Does that make sense?

If you keep wondering what others are thinking of you all the time in social situations no wonder it is producing anxiety. Thinking everyone is going to look at you and judge you, well in a way, at first , yes, that happens, then once there is talking that tends to be over. With age and maturity, I find that that I don't worry about what people think anymore. Frankly , I do not even care less. the only person you can change is you , so it is better to start working on how you feel about yourself , and building up your self confidence. Forget about what others may or may not think about you. think that it is their loss. to meet such a wonderful guy like you! Believe in yourself, and know that you have the power in yourself and you do not have to look towards others to feel good about yourself.

I agree with you that I evaluate myself externally instead of internally. The problem I have with evaluating myself is that I don't see a lot if not any credibility in my own evaluation. I feel that an evaluation of myself would be biased thus is not right. If I designed a car, I would only see it as a good car if other people agree me.

Have you ever done something, and then seek the opinions of others to see if you did a good job? Why did you seek the opinions of others when you can say that you did a good job yourself? That's how I feel about myself. I have need seek the opinions of others to validate myself.

I want to rely on my own opinions of myself but the concept just doesn't make sense to me. I don't believe in it.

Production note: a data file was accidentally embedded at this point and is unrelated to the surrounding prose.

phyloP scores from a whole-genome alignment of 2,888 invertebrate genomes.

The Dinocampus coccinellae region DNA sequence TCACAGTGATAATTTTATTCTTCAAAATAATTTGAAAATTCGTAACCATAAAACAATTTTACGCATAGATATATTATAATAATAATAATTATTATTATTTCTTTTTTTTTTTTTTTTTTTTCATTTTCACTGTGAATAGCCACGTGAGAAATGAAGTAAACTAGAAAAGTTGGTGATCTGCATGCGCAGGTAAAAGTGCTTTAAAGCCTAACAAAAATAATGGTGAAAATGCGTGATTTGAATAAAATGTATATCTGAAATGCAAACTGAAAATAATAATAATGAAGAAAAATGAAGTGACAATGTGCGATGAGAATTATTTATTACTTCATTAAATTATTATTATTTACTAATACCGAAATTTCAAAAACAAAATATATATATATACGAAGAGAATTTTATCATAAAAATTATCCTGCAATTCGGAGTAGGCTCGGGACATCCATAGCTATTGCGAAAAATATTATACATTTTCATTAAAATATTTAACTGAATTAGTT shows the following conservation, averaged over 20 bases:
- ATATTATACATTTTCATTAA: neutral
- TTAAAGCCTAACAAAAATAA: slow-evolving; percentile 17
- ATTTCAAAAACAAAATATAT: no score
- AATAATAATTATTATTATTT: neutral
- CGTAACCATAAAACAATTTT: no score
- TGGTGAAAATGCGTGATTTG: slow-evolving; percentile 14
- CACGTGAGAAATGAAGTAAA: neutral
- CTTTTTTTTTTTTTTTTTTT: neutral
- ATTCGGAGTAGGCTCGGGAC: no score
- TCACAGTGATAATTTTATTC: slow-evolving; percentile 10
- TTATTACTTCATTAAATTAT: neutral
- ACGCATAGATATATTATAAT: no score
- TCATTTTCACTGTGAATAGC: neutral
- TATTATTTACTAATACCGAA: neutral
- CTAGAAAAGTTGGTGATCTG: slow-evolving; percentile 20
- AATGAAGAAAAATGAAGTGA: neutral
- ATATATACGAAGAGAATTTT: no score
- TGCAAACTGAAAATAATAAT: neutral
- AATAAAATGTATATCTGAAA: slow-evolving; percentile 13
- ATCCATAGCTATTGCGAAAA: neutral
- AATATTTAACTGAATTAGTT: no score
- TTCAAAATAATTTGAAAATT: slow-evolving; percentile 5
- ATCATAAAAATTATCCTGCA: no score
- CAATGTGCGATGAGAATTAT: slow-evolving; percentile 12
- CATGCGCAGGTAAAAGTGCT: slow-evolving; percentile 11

Edited by david90
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Hi david90, can you tell us more about yourself? Are there specific aspects of you that you would like feedback on?

Prior to high school, I don't recall being anxious. I was somewhat of a wild child. I remember in middle school, a teacher sent me to the nurse office to get my hearing check because I talk so loud. I don't have any hearing problem, I was just a loud kid without social inhibition. I do think that I had bad social skills back then. Also I was somewhat shy toward girls. I obsessed over a girl all through out middle school. She didn't like me but I kept on perusing her.

As a high school freshmen, I don't recall being anxious around people. I met and hanged out with the same group of people for 4 years. At first they were nice but then they started to criticize me. They criticized anything they can about me and they had no intent to help me but to make fun of me. Whenever I expressed my views, they would ganged up on me and criticized my views. I do admit that because I had bad social skill, I may have offended them but it was never my intention. I just didn't know any better. I was the group's "entertainment." Whenever they want to have a laugh, they would find something about me and make fun of it. They made fun of how I walk, talk, gestures, clothing, hobby, pov etc.

As a freshmen in college, that's when I really started to notice the anxiety. I was lonely for all 4 years of college. I didn't belong to any groups and always felt lonely. In my senior year, I met a guy who is still a good friend today. I made only 1 friend while in college.

I severed my friendship with my high school group 2 years ago. I'm currently 26 years old.